Staff Choices

Posted by Uncle Will on 07/03/14
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If you love intelligent scripwriting, thoughtful plotlines, and powerful performances you must watch HBO's True Detective starring  Matthew McConaughey & Woody Harrelson.
 
Louisiana detectives Rust Cohle & Martin Hart are polar opposites. Both are damaged goods with plenty of baggage. They join forces over a timespan of 17 years to track a serial killer.  The cast is killer.  The score is perfect. The setting drips with southerness. The chemistry between McConaughey & Harrelson is unbelievable.
 
If you haven't heard about this series yet, it is time to hop on the wagon.  Once you're hooked, keep checking  for Season 2 to show in our catalog. . .awaiting your hold. 
 

Posted by Kelley M on 07/01/14
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The great thing about Dave Eggers is you never know what type of book you’re picking up.  All of Eggers’ plots, settings & characters are very different from each other.  His current book is no exception.  From the very beginning of the book, you are thrown into the situation. At first, you do not know where you are or who is talking, which makes sense for the situation.   The book is essentially the conversations between 30-year-old Thomas & his hostages.  The dialogue drives this story.  The main character, Thomas, kidnaps people that have had a significant impact on his life (and also someone he feels could have a significant impact on his future).  As you read this book, you start to question some of your own morals. 
 
It’s a quick read.  The audiobook is great, since different characters are played by different people, making characters very easy to keep track of.  If you don’t mind a little strong language, this is a very intense, thought-provoking read. 
 
Posted by jkadus on 07/01/14
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Summer is finally here and with it comes the chance to finally get outdoors, relax, and enjoy the beautiful weather.  It’s time to break out, clean off and fire up that grill.  Tired of your same old tried and true recipes?  Want to experiment with veggies on the grill?  Well, why not wander back into the stacks and check out a few books to inspire and ignite your creativity.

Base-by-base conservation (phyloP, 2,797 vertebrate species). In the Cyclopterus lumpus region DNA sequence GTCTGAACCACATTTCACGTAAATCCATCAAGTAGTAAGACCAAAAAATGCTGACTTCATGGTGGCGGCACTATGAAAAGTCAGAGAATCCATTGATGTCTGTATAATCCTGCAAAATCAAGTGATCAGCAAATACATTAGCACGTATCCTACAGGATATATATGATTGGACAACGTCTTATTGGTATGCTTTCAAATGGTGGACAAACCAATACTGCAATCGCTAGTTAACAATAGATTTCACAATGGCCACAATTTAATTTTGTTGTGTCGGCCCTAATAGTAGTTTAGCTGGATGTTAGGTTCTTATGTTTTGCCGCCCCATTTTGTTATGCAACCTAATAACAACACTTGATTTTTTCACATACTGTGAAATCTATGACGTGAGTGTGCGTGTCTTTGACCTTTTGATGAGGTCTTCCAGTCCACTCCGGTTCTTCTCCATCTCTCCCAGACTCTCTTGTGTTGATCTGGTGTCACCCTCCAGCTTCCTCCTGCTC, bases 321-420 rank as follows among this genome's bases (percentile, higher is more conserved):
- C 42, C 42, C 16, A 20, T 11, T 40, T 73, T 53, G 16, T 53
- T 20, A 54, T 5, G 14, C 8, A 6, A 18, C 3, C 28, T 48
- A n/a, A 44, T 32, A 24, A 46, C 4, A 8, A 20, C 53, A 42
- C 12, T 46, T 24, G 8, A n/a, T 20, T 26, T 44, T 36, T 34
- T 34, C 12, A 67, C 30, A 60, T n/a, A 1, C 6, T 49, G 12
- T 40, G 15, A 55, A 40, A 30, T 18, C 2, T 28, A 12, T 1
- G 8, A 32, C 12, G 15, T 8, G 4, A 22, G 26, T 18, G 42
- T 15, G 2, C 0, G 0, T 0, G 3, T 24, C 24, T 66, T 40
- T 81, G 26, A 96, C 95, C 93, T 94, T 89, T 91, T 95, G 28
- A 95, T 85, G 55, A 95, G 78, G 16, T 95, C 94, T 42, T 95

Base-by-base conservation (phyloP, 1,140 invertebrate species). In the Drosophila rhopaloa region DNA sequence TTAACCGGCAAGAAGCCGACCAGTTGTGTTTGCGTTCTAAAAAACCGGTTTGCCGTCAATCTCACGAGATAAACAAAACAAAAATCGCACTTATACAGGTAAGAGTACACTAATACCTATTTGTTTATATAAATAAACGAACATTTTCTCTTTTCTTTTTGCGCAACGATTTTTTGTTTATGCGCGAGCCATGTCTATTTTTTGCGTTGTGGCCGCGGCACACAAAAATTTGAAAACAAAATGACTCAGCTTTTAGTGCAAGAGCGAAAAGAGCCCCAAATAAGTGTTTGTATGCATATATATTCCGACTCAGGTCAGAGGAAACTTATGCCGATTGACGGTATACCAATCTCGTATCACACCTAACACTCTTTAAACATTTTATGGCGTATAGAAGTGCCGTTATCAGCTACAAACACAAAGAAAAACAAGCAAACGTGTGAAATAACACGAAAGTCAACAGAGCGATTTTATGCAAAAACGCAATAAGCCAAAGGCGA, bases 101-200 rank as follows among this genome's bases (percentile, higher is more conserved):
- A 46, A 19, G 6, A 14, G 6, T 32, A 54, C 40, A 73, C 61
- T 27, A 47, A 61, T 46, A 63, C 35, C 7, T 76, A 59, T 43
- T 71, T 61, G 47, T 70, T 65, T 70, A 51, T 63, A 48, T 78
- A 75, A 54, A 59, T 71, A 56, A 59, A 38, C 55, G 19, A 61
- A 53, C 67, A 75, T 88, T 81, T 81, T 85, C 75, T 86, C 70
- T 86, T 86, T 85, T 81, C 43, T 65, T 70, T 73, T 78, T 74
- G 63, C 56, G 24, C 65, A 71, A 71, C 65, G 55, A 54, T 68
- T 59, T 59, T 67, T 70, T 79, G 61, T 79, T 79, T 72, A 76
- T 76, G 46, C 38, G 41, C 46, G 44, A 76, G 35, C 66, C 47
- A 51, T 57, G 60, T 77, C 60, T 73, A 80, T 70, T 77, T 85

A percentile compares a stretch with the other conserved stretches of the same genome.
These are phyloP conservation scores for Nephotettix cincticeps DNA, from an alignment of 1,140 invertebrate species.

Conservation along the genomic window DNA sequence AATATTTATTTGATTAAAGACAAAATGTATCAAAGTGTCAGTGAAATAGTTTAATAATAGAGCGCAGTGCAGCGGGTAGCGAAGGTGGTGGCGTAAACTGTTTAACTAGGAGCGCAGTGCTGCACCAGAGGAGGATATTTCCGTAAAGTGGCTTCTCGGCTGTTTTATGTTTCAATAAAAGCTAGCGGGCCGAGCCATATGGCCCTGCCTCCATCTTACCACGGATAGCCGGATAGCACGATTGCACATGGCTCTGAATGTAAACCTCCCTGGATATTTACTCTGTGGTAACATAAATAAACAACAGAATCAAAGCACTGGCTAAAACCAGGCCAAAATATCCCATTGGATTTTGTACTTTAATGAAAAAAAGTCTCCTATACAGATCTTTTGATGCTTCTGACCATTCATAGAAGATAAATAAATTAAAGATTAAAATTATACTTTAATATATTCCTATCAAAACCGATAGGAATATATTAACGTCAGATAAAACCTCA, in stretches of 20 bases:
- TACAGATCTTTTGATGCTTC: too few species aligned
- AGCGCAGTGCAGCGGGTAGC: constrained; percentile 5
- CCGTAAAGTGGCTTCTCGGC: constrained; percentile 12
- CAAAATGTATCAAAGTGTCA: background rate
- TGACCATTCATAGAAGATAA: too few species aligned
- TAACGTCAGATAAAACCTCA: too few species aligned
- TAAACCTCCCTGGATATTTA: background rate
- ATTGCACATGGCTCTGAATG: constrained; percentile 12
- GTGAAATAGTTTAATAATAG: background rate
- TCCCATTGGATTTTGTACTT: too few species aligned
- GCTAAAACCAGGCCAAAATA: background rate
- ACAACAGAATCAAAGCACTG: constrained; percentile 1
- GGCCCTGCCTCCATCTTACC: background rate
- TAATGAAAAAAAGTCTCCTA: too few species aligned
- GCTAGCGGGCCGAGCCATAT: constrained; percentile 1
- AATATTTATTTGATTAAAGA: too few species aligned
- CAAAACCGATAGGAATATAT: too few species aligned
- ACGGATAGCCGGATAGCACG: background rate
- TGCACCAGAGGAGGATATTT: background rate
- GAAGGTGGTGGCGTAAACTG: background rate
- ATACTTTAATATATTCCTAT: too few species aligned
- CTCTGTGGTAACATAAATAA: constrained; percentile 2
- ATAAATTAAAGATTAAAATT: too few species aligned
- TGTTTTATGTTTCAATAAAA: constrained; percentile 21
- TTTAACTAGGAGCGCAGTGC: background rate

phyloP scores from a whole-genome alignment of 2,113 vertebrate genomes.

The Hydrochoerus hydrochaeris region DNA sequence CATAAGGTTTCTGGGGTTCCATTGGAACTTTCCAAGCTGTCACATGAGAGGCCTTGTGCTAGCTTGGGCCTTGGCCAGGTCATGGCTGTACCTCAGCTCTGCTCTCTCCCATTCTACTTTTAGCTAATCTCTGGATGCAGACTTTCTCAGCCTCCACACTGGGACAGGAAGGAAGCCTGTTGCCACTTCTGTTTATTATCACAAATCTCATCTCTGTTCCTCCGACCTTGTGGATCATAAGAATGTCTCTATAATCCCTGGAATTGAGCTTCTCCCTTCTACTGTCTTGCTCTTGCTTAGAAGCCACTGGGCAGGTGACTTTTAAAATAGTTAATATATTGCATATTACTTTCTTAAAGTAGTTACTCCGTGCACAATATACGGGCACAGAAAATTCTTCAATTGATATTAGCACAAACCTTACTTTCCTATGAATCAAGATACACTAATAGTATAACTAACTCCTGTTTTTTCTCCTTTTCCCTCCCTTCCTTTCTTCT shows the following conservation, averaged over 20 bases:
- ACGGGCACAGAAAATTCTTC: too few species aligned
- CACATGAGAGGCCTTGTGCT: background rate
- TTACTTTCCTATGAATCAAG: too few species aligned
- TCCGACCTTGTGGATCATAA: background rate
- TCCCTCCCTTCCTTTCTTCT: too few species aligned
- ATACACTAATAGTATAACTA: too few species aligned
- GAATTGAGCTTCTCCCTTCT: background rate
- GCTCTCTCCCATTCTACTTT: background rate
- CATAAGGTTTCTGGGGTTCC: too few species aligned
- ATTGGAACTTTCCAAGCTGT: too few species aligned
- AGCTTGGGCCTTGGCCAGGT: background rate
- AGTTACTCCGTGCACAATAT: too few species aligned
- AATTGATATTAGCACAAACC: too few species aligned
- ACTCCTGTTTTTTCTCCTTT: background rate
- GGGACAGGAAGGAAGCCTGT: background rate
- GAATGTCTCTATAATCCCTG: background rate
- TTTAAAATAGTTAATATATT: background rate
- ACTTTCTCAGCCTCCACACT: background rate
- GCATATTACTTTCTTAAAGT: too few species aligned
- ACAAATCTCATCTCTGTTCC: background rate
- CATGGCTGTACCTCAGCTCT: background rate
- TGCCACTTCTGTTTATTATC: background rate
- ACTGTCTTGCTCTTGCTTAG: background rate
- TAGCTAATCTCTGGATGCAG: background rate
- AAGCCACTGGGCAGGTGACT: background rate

Posted by jdunc on 06/25/14
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I love Mary Kay Andrews and was especially pleased with her latest summer novel Save the Date. All of Andrews’ novels take place in and around Savannah, Georgia and feature strong, smart, entrepreneurial women, usually down on their luck. The main character of her latest novel is Carrie Kryzik, a struggling florist overcoming a tough divorce who is working her way into Savannah society. Carrie is determined to make a name for herself as a premier florist and prove to her father that she can be successful. Andrews’ elaborate descriptions of the southern weddings and spectacular flower arrangements are fitting given wedding season. Especially entertaining are the cast of demanding brides and their mothers. When Carrie is pulled into the drama of planning a massive wedding of two well-known Southern families, chaos ensues.
 

Along the way, Carrie meets Jack Finnerty, a gruff handsome man that keeps showing up at all of the weddings around Savannah. Their Goldendoodle puppies, Poppy and Shaz, play a comical role in the lives of Carrie and Jack and their romance. While there are some bumps along the way, you definitely root for Carrie, Jack and her flower business. I especially loved all of the intricate descriptions of flowers and wedding details. This perfect light summer read with a guaranteed happy ending